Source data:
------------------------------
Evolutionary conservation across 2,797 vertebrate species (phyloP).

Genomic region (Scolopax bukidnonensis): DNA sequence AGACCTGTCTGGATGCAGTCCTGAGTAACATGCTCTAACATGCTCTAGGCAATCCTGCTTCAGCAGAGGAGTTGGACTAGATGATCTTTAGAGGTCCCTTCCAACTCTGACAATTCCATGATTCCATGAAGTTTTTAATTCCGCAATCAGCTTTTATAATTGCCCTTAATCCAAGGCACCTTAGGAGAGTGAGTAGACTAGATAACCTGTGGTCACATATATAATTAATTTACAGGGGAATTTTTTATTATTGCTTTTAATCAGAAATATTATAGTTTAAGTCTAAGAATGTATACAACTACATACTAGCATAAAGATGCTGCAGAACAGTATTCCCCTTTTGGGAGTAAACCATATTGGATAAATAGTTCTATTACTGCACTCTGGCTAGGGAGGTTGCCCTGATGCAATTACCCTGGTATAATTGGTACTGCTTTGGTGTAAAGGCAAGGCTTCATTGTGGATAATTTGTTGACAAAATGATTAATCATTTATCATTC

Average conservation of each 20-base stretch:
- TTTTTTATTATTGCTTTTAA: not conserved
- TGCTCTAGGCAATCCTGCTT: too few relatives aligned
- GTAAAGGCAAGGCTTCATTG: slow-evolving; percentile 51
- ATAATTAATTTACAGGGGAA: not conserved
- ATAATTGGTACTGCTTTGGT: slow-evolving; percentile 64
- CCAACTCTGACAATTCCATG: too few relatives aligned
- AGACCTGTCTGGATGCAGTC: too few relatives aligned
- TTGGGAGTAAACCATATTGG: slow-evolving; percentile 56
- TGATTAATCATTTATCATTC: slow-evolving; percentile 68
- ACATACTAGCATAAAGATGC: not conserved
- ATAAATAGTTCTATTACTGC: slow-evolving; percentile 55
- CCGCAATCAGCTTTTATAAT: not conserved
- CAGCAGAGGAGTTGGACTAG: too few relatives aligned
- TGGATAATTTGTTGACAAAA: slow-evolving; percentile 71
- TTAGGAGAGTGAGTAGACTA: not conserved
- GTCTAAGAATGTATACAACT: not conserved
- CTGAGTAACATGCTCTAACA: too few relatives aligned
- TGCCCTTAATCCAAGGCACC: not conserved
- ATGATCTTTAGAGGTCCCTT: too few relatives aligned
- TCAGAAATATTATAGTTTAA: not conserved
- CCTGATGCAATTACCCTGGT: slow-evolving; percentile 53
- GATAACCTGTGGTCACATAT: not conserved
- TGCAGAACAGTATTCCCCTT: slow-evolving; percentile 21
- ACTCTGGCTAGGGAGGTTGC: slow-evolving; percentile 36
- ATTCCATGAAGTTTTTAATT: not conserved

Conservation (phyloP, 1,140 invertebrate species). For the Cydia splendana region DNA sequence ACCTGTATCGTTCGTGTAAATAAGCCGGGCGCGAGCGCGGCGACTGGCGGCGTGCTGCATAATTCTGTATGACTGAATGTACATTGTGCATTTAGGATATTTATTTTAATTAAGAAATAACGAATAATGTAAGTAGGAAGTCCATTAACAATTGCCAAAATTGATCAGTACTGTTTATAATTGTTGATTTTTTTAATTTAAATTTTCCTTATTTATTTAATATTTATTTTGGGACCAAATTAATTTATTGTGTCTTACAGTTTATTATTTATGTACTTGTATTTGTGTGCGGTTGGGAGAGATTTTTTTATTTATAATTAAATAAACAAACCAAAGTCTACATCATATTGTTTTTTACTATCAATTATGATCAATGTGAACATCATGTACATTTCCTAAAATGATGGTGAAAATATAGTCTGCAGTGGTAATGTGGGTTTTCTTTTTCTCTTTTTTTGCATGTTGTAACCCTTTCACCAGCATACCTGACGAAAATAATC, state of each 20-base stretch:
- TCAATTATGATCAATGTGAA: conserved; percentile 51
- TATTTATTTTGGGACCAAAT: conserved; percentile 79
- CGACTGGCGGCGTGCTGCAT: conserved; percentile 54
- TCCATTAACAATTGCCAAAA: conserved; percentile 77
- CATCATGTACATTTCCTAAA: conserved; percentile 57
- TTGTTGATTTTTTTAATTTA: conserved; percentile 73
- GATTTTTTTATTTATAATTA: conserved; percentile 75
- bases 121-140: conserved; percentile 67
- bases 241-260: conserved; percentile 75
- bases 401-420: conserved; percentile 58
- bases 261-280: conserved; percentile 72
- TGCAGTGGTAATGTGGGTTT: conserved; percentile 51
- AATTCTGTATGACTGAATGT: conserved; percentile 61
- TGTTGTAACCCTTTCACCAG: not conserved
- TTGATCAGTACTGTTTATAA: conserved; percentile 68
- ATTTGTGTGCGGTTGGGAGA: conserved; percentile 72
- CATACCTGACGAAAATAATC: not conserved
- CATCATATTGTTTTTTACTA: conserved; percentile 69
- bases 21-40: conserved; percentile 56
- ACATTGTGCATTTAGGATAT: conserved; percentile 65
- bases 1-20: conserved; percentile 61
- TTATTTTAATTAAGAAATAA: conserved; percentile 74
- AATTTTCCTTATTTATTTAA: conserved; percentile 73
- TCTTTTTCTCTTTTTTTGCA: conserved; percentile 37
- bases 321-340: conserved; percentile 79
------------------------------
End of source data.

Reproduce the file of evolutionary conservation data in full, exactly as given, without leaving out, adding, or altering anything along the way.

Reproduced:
Evolutionary conservation across 2,797 vertebrate species (phyloP).

Genomic region (Scolopax bukidnonensis): DNA sequence AGACCTGTCTGGATGCAGTCCTGAGTAACATGCTCTAACATGCTCTAGGCAATCCTGCTTCAGCAGAGGAGTTGGACTAGATGATCTTTAGAGGTCCCTTCCAACTCTGACAATTCCATGATTCCATGAAGTTTTTAATTCCGCAATCAGCTTTTATAATTGCCCTTAATCCAAGGCACCTTAGGAGAGTGAGTAGACTAGATAACCTGTGGTCACATATATAATTAATTTACAGGGGAATTTTTTATTATTGCTTTTAATCAGAAATATTATAGTTTAAGTCTAAGAATGTATACAACTACATACTAGCATAAAGATGCTGCAGAACAGTATTCCCCTTTTGGGAGTAAACCATATTGGATAAATAGTTCTATTACTGCACTCTGGCTAGGGAGGTTGCCCTGATGCAATTACCCTGGTATAATTGGTACTGCTTTGGTGTAAAGGCAAGGCTTCATTGTGGATAATTTGTTGACAAAATGATTAATCATTTATCATTC

Average conservation of each 20-base stretch:
- TTTTTTATTATTGCTTTTAA: not conserved
- TGCTCTAGGCAATCCTGCTT: too few relatives aligned
- GTAAAGGCAAGGCTTCATTG: slow-evolving; percentile 51
- ATAATTAATTTACAGGGGAA: not conserved
- ATAATTGGTACTGCTTTGGT: slow-evolving; percentile 64
- CCAACTCTGACAATTCCATG: too few relatives aligned
- AGACCTGTCTGGATGCAGTC: too few relatives aligned
- TTGGGAGTAAACCATATTGG: slow-evolving; percentile 56
- TGATTAATCATTTATCATTC: slow-evolving; percentile 68
- ACATACTAGCATAAAGATGC: not conserved
- ATAAATAGTTCTATTACTGC: slow-evolving; percentile 55
- CCGCAATCAGCTTTTATAAT: not conserved
- CAGCAGAGGAGTTGGACTAG: too few relatives aligned
- TGGATAATTTGTTGACAAAA: slow-evolving; percentile 71
- TTAGGAGAGTGAGTAGACTA: not conserved
- GTCTAAGAATGTATACAACT: not conserved
- CTGAGTAACATGCTCTAACA: too few relatives aligned
- TGCCCTTAATCCAAGGCACC: not conserved
- ATGATCTTTAGAGGTCCCTT: too few relatives aligned
- TCAGAAATATTATAGTTTAA: not conserved
- CCTGATGCAATTACCCTGGT: slow-evolving; percentile 53
- GATAACCTGTGGTCACATAT: not conserved
- TGCAGAACAGTATTCCCCTT: slow-evolving; percentile 21
- ACTCTGGCTAGGGAGGTTGC: slow-evolving; percentile 36
- ATTCCATGAAGTTTTTAATT: not conserved

Conservation (phyloP, 1,140 invertebrate species). For the Cydia splendana region DNA sequence ACCTGTATCGTTCGTGTAAATAAGCCGGGCGCGAGCGCGGCGACTGGCGGCGTGCTGCATAATTCTGTATGACTGAATGTACATTGTGCATTTAGGATATTTATTTTAATTAAGAAATAACGAATAATGTAAGTAGGAAGTCCATTAACAATTGCCAAAATTGATCAGTACTGTTTATAATTGTTGATTTTTTTAATTTAAATTTTCCTTATTTATTTAATATTTATTTTGGGACCAAATTAATTTATTGTGTCTTACAGTTTATTATTTATGTACTTGTATTTGTGTGCGGTTGGGAGAGATTTTTTTATTTATAATTAAATAAACAAACCAAAGTCTACATCATATTGTTTTTTACTATCAATTATGATCAATGTGAACATCATGTACATTTCCTAAAATGATGGTGAAAATATAGTCTGCAGTGGTAATGTGGGTTTTCTTTTTCTCTTTTTTTGCATGTTGTAACCCTTTCACCAGCATACCTGACGAAAATAATC, state of each 20-base stretch:
- TCAATTATGATCAATGTGAA: conserved; percentile 51
- TATTTATTTTGGGACCAAAT: conserved; percentile 79
- CGACTGGCGGCGTGCTGCAT: conserved; percentile 54
- TCCATTAACAATTGCCAAAA: conserved; percentile 77
- CATCATGTACATTTCCTAAA: conserved; percentile 57
- TTGTTGATTTTTTTAATTTA: conserved; percentile 73
- GATTTTTTTATTTATAATTA: conserved; percentile 75
- bases 121-140: conserved; percentile 67
- bases 241-260: conserved; percentile 75
- bases 401-420: conserved; percentile 58
- bases 261-280: conserved; percentile 72
- TGCAGTGGTAATGTGGGTTT: conserved; percentile 51
- AATTCTGTATGACTGAATGT: conserved; percentile 61
- TGTTGTAACCCTTTCACCAG: not conserved
- TTGATCAGTACTGTTTATAA: conserved; percentile 68
- ATTTGTGTGCGGTTGGGAGA: conserved; percentile 72
- CATACCTGACGAAAATAATC: not conserved
- CATCATATTGTTTTTTACTA: conserved; percentile 69
- bases 21-40: conserved; percentile 56
- ACATTGTGCATTTAGGATAT: conserved; percentile 65
- bases 1-20: conserved; percentile 61
- TTATTTTAATTAAGAAATAA: conserved; percentile 74
- AATTTTCCTTATTTATTTAA: conserved; percentile 73
- TCTTTTTCTCTTTTTTTGCA: conserved; percentile 37
- bases 321-340: conserved; percentile 79